Writing Copy - English with a French Accent
Writing Copy - English with a French Accent
You have a French property that you would like to rent out for longer term lets. You have identified your market, worked out your monthly prices and where to advertise. Now you need to properly describe your accommodation to attract your customers. Writing successful copy is more than a simple factual listing of your facilities. Some effort is necessarily required in order to produce good, readable copy. Take your time, it's worthwhile. Remember to run the text through a spell checker. Ask someone else to read the text and provide feedback. Leave it for a day or two and reread it. Does it still read well? Is there anything you have missed? Try and convey some of your enthusiasm for your property and its surroundings.
Much of your copy can be reused in your various online and offline adverts. Sometimes, however, it will be necessary to amend your text slightly to fit the particular requirements of an advert. Property rental adverts can vary in the text that is required from advertisers. Some list facilities such as kitchen equipment, type of heating system, whether pets are allowed etc in separate sections or as individual icons. Your text should always be reviewed, and amended if required, prior to submission of a new advertisement. There is little point in mentioning your kitchen facilities twice.
Your opening paragraph and summary should be particularly well thought out. Make each word count as the text is normally limited for summary descriptions. You want to draw the reader in. This is your shop window so sharpen your pencil and make each word count.
Do try to use the various French characters to correctly identify place names etc. If you have a French keyboard the characters shown at the touch of a button are normally: é,è,ç,à, but what about the â and ï...? And if you don't have a French keyboard how do you reproduce the various characters? One method in Windows is by using the Alt key and a numeric code. Consult the table below, hold down the Alt key and type in the number of the required character with the numeric keypad, release the Alt key and the French character should appear, eg Alt 131 gives â. Note the numbers must be entered using the numeric keypad and not with the numbers running along the top of your keyboard. Alternatively, you can simply copy and paste the required characters.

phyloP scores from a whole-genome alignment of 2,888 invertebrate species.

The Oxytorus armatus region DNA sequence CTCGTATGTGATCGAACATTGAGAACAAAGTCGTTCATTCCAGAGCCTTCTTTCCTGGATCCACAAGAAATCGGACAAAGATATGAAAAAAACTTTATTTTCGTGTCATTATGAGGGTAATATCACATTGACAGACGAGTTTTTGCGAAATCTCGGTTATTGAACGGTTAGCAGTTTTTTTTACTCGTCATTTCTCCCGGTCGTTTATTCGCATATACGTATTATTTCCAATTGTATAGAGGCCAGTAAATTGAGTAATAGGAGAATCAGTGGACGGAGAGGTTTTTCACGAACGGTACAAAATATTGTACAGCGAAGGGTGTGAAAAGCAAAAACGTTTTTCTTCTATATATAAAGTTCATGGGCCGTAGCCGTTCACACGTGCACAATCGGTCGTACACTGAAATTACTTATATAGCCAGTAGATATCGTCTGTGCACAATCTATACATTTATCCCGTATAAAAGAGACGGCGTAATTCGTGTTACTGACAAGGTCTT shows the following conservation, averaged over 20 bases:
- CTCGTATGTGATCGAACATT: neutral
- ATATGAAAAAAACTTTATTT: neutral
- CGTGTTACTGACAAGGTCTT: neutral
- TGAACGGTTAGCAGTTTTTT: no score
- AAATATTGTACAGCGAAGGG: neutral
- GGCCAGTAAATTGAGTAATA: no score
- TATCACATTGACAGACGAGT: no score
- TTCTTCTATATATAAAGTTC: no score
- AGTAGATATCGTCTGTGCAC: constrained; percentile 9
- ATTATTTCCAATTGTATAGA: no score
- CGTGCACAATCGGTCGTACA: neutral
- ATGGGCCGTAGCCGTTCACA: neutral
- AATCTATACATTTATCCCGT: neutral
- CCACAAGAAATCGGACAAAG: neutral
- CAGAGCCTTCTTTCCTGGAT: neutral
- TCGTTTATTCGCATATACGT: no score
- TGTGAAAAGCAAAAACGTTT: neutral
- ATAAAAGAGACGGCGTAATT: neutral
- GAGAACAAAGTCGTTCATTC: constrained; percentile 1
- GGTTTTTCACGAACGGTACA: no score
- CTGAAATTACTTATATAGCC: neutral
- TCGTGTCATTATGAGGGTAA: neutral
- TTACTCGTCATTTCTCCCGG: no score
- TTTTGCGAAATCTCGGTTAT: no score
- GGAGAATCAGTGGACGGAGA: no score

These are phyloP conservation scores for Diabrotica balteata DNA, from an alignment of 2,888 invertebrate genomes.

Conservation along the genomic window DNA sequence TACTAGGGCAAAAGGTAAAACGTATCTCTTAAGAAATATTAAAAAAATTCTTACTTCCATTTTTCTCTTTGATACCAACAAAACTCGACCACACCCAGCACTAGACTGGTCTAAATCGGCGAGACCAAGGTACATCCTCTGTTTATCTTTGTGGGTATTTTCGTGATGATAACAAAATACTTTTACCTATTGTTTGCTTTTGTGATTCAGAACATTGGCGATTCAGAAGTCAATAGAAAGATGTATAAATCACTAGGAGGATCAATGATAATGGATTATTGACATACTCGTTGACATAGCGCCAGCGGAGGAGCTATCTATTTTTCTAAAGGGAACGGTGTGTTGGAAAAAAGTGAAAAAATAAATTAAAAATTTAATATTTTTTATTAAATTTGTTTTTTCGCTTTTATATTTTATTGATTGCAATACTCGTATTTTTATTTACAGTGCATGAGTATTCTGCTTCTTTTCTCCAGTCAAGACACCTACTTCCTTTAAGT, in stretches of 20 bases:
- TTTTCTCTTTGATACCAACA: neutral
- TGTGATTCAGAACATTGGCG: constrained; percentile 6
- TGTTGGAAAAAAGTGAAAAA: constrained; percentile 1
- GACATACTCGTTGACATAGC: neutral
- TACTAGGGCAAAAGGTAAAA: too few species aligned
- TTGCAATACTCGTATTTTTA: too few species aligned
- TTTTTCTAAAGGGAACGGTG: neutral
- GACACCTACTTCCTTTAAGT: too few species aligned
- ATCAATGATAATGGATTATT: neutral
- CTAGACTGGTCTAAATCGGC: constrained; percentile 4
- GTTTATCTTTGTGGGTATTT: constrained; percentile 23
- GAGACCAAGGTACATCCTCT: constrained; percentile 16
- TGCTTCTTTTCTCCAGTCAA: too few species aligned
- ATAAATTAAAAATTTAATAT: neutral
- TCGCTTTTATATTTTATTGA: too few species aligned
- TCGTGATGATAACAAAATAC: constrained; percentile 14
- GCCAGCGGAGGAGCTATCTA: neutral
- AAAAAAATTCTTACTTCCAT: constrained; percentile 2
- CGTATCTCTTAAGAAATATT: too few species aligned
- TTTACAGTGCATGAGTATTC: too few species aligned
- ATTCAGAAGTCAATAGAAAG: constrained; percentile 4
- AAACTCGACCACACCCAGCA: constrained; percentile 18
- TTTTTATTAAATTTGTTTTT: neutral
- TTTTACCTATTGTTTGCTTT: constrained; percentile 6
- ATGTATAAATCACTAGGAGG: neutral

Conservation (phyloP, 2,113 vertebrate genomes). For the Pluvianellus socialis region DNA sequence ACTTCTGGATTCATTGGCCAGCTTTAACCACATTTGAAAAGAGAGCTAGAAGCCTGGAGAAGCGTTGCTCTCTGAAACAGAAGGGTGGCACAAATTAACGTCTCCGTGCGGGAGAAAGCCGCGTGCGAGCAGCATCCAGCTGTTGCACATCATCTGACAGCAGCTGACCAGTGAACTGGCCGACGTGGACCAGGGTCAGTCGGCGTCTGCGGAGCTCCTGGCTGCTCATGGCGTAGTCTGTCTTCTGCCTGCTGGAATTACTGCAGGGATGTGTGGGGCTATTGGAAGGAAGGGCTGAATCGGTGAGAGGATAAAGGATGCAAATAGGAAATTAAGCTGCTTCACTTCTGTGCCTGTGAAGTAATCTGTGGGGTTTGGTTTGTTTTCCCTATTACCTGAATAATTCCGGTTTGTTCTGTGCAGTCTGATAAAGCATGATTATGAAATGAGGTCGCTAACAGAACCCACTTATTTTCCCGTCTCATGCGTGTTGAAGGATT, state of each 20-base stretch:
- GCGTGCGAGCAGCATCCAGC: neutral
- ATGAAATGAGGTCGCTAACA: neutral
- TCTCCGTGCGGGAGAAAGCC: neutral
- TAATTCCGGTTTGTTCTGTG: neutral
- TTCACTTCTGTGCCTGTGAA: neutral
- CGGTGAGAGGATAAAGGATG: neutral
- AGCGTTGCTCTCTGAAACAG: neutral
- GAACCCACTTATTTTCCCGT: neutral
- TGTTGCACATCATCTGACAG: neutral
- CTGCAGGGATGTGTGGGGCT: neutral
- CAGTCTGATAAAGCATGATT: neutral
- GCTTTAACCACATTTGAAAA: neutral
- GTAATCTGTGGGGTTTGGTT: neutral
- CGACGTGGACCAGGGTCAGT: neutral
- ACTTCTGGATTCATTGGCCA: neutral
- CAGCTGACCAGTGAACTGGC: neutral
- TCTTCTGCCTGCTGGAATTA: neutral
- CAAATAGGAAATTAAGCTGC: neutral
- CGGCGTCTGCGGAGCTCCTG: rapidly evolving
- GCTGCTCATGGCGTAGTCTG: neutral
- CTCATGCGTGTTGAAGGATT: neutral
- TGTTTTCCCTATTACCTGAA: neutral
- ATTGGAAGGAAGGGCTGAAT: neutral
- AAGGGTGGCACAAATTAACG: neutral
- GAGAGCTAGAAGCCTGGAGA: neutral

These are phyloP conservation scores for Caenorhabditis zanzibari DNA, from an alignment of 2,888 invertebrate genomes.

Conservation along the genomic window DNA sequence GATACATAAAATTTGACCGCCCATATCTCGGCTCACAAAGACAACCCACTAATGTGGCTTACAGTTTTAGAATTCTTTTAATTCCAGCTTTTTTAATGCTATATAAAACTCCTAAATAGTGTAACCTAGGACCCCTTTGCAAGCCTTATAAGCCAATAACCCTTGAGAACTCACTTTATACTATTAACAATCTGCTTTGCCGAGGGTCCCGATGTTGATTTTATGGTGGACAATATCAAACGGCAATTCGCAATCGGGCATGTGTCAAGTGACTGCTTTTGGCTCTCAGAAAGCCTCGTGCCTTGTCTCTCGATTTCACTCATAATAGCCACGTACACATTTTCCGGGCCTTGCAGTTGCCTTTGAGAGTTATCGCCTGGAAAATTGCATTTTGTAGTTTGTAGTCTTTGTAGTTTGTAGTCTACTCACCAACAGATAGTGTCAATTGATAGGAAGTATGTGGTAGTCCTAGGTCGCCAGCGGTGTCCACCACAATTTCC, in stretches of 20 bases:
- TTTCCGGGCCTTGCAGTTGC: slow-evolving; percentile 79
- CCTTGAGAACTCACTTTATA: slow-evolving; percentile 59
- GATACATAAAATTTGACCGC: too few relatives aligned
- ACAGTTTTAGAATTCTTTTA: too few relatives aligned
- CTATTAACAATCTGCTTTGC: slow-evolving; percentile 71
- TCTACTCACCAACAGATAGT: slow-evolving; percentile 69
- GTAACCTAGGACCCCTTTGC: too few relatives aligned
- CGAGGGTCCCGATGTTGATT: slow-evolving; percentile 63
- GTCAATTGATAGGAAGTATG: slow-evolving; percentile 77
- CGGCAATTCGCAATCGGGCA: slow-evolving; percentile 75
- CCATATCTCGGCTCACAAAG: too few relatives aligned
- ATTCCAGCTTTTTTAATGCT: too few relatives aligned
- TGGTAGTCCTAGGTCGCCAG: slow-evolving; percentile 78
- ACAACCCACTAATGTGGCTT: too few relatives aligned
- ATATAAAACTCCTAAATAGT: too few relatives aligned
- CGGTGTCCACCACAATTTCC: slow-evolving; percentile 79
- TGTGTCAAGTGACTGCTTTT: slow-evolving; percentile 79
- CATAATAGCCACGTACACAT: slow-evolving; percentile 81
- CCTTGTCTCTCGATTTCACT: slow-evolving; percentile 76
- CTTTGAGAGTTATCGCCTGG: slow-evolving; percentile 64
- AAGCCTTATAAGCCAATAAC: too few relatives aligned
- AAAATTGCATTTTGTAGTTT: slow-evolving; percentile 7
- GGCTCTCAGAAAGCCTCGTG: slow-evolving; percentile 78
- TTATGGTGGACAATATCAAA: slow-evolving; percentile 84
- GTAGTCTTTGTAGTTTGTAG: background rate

I have listed the French characters below, although a few are used only rarely.
|â||Alt 131||Â||Alt 0194||à||Alt 133||À||Alt 0192||æ||Alt 145||Æ||Alt 146|
|ç||Alt 135||Ç||Alt 128||é||Alt 130||É||Alt 144||è||Alt 138||È||Alt 0200|
|ê||Alt 136||Ê||Alt 0202||ë||Alt 137||Ë||Alt 0203||î||Alt 140||Î||Alt 0206|
|ï||Alt 139||Ï||Alt 0207||ô||Alt 147||Ô||Alt 0212||œ||Alt 0156||Œ||Alt 0140|
|û||Alt 150||Û||Alt 0219||ù||Alt 151||Ù||Alt 0217||ü||Alt 129||Ü||Alt 154|
|ÿ||Alt 0255||Ÿ||Alt 0159||«||Alt 174||»||Alt 175||€||Alt 0128|
An availability calendar should, ideally, be used but be careful when mentioning specific dates in your copy. For example, "my property is available for long lets from October 2011 to April 2012". Fine, except that if your property is also available for the same months the following year, you could be losing business - many, especially those looking for longer lets, our area of expertise, like to book well in advance. Think ahead and keep your availability up to date and accurate.
Be consistent in your writing. When advertising a French property stick to kilometres for distance to the nearest village etc, square metres for room sizes and metres for the size of your swimming pool.
No slang please. Use clear unambiguous English with no abbreviations, slang or turns of phrase that a non-English speaker would find confusing or difficult to understand. The internet is a worldwide medium. Your advert may be in English but could be accessed by any nationality. For example, nearly 50% of our clients looking for longer rentals come from outside the UK. Automatic computer translation could be used on your advert to produce at best interesting and poetic results. Be succinct, don't take ten words when six would do. Less is more. This is particularly important for summary descriptions where text is restricted.
The title for your advert should be descriptive and engaging. Simply giving the name of your property is not really going to do the trick (unless it's quite a name!). A few glowing adjectives should headline your appearance on the worldwide web, perhaps in conjunction with your properties name - 'Le Tournesol - Romantic Gîte in a Sea of Sunflowers'. (that's the Alt 140 in use!)
(Published September/October 2011)